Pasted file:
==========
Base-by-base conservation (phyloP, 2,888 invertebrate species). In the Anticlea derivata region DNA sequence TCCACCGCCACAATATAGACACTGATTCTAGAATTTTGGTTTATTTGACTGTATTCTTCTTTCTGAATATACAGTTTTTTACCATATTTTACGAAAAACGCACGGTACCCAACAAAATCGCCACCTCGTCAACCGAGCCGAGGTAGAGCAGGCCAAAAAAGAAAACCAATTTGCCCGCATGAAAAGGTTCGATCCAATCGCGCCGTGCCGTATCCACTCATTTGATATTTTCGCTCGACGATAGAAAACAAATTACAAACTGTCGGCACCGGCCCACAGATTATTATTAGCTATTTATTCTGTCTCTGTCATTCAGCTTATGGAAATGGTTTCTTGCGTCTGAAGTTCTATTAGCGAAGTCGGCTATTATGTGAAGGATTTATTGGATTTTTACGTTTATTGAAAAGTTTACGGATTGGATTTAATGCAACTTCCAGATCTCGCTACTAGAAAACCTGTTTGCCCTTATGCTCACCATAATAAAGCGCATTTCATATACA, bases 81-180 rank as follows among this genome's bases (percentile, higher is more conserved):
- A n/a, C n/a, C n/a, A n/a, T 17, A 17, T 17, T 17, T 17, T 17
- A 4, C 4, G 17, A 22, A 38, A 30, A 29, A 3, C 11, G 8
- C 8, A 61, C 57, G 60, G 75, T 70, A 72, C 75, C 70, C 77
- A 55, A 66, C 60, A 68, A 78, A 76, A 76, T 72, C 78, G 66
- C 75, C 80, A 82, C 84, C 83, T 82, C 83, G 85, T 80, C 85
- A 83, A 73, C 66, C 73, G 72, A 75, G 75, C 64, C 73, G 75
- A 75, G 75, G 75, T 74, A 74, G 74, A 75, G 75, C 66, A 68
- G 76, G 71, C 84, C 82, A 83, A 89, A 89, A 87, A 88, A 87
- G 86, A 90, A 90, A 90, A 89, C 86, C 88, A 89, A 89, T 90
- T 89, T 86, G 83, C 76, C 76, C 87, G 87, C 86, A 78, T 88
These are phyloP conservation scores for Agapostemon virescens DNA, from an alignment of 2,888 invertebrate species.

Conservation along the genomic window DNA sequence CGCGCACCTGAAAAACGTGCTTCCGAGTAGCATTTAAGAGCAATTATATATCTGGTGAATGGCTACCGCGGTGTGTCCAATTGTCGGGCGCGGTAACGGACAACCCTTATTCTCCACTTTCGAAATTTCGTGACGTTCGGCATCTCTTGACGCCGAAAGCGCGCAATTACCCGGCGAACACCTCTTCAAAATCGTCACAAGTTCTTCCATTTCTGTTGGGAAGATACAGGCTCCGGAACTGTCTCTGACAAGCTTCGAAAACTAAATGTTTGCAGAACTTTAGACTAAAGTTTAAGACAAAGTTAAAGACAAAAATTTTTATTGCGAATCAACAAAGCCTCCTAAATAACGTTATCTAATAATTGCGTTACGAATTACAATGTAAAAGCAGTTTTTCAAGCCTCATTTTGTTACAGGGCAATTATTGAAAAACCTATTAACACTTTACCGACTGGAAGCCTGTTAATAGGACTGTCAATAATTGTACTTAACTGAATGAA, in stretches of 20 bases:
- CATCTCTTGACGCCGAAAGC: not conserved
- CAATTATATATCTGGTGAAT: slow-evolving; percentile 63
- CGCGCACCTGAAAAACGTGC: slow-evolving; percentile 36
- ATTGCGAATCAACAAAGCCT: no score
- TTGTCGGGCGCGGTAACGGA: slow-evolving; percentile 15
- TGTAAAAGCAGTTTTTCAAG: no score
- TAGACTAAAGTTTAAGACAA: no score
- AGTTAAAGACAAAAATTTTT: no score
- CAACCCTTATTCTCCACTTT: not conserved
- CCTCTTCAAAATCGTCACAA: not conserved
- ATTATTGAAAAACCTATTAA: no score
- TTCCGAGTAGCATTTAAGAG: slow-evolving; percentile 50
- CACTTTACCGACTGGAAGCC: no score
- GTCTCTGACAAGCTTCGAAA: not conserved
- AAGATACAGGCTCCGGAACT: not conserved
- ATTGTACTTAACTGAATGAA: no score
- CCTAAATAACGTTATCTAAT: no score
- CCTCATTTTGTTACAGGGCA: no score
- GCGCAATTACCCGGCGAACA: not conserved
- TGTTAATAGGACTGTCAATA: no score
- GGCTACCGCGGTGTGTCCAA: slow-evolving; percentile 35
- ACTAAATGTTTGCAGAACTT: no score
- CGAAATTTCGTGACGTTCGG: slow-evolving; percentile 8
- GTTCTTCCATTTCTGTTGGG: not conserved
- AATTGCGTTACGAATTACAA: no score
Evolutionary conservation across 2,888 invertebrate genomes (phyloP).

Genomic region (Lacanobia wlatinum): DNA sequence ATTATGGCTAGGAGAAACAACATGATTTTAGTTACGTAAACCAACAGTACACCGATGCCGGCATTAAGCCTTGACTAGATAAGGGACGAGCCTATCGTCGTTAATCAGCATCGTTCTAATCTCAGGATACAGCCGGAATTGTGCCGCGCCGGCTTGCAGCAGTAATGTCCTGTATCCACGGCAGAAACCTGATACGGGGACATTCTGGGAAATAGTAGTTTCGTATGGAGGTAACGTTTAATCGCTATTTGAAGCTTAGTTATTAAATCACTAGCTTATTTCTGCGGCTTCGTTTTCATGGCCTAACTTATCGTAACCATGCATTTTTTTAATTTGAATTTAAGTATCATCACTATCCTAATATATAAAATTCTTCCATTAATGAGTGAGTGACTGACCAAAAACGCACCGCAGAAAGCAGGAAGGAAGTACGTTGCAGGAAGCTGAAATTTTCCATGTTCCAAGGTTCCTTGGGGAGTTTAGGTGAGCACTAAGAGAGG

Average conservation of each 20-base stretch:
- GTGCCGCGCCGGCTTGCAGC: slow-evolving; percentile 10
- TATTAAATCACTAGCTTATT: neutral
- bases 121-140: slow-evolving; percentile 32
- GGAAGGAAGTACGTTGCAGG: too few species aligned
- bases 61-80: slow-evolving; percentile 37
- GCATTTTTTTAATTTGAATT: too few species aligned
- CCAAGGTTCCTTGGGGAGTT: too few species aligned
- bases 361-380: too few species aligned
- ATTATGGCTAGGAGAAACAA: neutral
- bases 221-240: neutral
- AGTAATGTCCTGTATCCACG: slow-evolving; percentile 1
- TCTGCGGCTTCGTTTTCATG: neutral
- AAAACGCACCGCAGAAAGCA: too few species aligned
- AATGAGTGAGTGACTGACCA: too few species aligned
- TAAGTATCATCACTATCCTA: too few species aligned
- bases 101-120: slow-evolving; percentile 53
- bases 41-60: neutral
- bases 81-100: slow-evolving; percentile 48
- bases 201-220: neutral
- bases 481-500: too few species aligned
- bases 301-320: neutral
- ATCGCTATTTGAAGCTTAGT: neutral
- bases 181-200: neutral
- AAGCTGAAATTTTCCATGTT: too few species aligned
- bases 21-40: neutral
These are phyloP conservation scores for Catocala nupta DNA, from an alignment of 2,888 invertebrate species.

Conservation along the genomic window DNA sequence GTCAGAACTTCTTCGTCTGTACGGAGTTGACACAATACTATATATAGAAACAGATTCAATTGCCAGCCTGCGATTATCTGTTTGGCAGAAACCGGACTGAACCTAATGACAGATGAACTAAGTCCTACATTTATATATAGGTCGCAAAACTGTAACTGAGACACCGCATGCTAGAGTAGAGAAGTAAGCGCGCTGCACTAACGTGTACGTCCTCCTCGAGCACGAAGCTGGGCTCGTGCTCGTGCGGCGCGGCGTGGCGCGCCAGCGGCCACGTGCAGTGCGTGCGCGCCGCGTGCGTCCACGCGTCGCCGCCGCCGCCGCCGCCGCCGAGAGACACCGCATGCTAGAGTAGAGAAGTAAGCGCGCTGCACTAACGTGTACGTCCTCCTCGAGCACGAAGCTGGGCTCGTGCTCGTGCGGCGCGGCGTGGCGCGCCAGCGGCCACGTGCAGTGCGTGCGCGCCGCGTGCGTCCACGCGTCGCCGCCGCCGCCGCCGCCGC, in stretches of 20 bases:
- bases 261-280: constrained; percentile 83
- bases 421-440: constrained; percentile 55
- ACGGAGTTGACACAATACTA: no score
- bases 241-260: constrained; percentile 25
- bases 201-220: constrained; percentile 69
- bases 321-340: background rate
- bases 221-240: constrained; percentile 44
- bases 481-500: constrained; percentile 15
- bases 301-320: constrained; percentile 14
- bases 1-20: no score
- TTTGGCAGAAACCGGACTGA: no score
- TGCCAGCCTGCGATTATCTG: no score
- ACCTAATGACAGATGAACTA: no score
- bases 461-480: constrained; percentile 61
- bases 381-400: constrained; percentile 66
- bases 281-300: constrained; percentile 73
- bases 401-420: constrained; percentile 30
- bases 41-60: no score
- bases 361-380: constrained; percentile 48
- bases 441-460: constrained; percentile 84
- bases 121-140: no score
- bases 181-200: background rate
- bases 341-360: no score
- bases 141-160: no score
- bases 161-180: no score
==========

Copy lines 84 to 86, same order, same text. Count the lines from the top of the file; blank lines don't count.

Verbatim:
- bases 281-300: constrained; percentile 73
- bases 401-420: constrained; percentile 30
- bases 41-60: no score